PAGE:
We are expected to believe the following set of facts regarding the recent governor race in Arizona:

So across Arizona, 51.2% of voters favored Corrupt Katie Hobbs.

That came from reading 1,328,695 ballots that went straight through the machines, and another 214,371 ballots that had to be adjudicated (because of whatever causes adjudications: imperfect ovals, stray marks, and so on and so forth).

Let us treat this like a coin-flipping contest with two rules:

- Every time we flip the coin and it comes up Heads, we give Corrupt Katie Hobbs a vote. But we are using a specially-weighted coin that comes up “Heads” 51.2% of the time (not just 50%). This reflects the extra edge Katie has in Arizona (per official results).
- We are going to flip the coin 214,371 times.

We should expect Katie to win 51.2% X 214,371 = 109,758 times.

Imagine Katie is so lucky she wins many more times than expected: 133,850.

How far a departure from the expected outcome is that?

133,850 actual wins – 109,758 expected wins = 24,092 variance from expected outcome

So Katie won an extra 24,092 times. Precisely how lucky is Katie?

To know that, we must calculate the Standard Deviation, which is the probability of a Heads X the probability of a Tails X the number of flips, and then that quantity square-rooted.

51.2% X 48.8% X 214,371 = 53,562

And the square root of 53,562 is roughly 231.

So a Standard Deviation = 231

How vast is Katie’s luck?

24,092 (Katie’s variance from expected) divided by 231 (the size of a Standard Deviation) = 104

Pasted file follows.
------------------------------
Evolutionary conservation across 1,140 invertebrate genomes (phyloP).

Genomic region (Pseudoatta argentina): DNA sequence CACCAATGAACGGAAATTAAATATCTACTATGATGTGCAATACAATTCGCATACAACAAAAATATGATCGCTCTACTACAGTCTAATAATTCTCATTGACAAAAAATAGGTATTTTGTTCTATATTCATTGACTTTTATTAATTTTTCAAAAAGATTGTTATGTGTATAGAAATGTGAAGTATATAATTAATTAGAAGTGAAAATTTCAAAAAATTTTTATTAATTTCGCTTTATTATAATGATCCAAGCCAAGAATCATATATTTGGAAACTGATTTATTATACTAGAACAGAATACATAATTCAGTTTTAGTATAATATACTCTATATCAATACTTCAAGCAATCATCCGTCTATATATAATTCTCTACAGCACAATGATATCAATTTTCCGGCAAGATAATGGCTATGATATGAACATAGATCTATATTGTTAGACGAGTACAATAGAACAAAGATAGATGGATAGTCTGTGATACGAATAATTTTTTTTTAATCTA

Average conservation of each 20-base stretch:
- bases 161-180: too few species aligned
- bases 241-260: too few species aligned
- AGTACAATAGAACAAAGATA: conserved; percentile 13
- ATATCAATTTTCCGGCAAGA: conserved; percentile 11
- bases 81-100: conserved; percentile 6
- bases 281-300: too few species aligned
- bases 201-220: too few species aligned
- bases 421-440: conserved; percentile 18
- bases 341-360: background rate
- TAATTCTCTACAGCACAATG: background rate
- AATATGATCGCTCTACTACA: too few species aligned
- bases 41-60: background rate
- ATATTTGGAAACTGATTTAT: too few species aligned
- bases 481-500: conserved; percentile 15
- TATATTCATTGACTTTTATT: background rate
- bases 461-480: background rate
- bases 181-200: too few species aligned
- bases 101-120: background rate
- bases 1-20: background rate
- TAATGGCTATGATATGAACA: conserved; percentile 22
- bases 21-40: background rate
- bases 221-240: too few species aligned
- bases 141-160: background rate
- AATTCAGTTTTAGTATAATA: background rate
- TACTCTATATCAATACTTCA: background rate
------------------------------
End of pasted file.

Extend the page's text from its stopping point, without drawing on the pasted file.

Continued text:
For Katie to win 24,092 times more than expected in this coin-flipping contest is an event of 104 Standard Deviations (also known as “a 104-sigma event”).

Expressing the odds of such an event is not easy.

Here are the odds for/against events of lower Standard Deviations:

Here is how to read that (remembering that “Sigma” means “Standard Deviation”):

The odds of a 1 – Sigma event are 33.5%.

So the odds of it happening are about 1 in 3.

The odds of a 2 – Sigma event are 4.7%.

So the odds of it happening are 1 in 21.

The odds of a 3 – Sigma event are .277%.

So the odds of it happening are 1 in 361.

etc.

The odds of an 8 – Sigma event are .00000000000000125%.

So the odds of it happening are 1 in 800 trillion.

The odds of a 10 Sigma event are 1 in 65 million trillion.

And so on and so forth, until we get all the way to Corrupt Katie Hobbs’ luck:

The odds of an event of 104 Standard Deviations can be written 1 in:

4,061,000,000,000,000,000,000,000,000,000,000,000,000,000,000,000,000,000,000,000,000,000,000,000,000,000,000,000,000,000,000,000,000,000,000,000,000,000,000,000,000,000,000,000,000,000,000,000,000,000,000,000,000,000,000,000,000,000,000,000,000,000,000,000,000,000,000,000,000,000,000,000,000,000,000,000,000,000,000,000,000,000,000.

In sum, if we are to believe the official narrative:

**Corrupt Katie Hobbs has the support of 51.2% of Arizonians. Half-filled in ovals and stray marks caused 214,371 ballots to need to be adjudicated. Katie won not 51.2% of those, but 62.4%. The odds of that kind of luck are 1 in 4 trillion trillion trillion trillion trillion trillion trillion trillion trillion trillion trillion trillion trillion trillion trillion trillion.**

*So your saying there’s a chance?*

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Author: Patrick Byrne

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